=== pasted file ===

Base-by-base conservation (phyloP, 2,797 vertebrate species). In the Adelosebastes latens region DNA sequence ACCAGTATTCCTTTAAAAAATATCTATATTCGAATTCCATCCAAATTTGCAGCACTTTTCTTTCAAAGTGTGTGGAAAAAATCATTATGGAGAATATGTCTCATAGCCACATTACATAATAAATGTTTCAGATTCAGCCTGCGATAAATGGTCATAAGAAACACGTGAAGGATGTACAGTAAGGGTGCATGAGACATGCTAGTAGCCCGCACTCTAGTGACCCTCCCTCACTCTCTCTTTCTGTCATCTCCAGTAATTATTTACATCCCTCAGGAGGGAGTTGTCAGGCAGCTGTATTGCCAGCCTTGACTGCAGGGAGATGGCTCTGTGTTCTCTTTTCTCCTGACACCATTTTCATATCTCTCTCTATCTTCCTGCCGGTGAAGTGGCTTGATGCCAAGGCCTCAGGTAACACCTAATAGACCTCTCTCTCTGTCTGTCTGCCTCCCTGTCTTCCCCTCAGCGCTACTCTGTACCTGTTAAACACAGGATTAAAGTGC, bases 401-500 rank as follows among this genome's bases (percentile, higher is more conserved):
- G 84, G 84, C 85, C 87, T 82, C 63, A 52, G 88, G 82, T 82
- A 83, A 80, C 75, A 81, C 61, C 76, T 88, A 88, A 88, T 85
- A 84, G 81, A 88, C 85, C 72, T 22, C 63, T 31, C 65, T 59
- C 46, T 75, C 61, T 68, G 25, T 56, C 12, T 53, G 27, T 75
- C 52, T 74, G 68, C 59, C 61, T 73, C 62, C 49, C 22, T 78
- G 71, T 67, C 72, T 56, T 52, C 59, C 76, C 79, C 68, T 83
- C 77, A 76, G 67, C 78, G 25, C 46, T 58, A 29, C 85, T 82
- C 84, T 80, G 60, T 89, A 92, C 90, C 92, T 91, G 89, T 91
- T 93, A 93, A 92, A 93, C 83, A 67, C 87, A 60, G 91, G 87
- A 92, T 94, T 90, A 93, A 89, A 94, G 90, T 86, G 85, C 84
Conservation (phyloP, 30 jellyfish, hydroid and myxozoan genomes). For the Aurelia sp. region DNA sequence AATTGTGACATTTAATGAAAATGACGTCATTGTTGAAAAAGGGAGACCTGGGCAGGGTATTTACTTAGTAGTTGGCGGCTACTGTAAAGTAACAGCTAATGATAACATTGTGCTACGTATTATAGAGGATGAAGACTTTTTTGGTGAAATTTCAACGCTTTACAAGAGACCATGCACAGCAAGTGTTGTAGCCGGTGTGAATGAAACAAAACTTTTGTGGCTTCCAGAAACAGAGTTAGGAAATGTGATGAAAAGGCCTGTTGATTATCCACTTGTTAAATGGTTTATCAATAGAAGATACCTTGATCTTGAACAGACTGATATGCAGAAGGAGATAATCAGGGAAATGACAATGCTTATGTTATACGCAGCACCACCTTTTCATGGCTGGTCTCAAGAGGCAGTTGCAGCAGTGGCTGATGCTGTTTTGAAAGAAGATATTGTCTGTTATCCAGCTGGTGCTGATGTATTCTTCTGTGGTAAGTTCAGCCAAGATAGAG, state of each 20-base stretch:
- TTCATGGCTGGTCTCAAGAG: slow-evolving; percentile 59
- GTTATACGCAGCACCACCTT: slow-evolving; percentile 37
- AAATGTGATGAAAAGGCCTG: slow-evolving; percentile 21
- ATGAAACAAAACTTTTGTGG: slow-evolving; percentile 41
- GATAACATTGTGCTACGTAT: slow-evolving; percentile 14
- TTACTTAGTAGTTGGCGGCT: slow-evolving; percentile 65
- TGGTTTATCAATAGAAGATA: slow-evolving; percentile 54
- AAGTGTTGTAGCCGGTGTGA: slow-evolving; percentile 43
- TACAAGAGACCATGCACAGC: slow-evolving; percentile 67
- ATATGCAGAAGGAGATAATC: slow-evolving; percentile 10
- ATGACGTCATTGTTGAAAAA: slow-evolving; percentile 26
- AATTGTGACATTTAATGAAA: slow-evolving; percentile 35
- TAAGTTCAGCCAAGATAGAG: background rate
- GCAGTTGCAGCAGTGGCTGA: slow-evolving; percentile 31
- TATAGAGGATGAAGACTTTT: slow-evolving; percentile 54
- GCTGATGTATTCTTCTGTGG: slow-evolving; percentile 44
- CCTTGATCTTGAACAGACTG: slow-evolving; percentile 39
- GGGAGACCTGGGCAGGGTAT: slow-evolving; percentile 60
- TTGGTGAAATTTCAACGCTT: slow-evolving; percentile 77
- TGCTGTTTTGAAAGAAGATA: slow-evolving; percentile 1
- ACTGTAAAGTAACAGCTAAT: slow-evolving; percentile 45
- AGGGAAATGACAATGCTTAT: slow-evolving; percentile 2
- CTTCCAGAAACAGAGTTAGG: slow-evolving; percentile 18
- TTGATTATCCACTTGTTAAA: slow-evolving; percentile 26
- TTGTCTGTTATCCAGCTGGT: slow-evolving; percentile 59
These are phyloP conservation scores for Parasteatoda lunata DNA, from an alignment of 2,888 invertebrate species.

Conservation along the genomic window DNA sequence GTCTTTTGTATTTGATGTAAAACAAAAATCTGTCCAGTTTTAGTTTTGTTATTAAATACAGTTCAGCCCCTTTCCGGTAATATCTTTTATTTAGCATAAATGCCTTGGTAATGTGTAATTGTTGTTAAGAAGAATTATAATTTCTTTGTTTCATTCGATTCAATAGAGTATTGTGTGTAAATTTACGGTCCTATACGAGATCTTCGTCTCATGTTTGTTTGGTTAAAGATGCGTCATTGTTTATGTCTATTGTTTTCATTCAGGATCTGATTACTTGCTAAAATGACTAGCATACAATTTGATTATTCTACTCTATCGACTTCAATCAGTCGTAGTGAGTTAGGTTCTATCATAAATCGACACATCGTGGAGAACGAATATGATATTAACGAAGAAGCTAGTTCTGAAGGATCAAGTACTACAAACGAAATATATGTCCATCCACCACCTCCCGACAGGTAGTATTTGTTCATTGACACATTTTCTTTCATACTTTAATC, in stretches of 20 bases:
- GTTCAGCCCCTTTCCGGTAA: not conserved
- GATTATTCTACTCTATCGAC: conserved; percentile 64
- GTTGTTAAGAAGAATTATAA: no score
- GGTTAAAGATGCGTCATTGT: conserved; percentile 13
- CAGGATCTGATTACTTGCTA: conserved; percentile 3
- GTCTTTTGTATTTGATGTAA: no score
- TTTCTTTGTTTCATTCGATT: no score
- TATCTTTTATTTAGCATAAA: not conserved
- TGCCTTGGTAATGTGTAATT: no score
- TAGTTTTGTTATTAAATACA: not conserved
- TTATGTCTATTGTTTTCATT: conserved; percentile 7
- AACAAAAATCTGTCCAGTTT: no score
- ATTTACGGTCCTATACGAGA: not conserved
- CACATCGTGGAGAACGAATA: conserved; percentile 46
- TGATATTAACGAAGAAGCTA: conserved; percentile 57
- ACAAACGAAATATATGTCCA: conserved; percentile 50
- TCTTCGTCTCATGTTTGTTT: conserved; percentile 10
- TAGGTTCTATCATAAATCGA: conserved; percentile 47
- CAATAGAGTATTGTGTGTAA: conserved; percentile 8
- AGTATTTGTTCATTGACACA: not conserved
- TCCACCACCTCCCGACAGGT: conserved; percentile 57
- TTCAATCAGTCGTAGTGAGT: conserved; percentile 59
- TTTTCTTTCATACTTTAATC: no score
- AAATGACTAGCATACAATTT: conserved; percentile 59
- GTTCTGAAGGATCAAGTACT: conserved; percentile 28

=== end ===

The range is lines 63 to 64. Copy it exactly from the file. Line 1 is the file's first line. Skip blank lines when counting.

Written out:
- AAATGACTAGCATACAATTT: conserved; percentile 59
- GTTCTGAAGGATCAAGTACT: conserved; percentile 28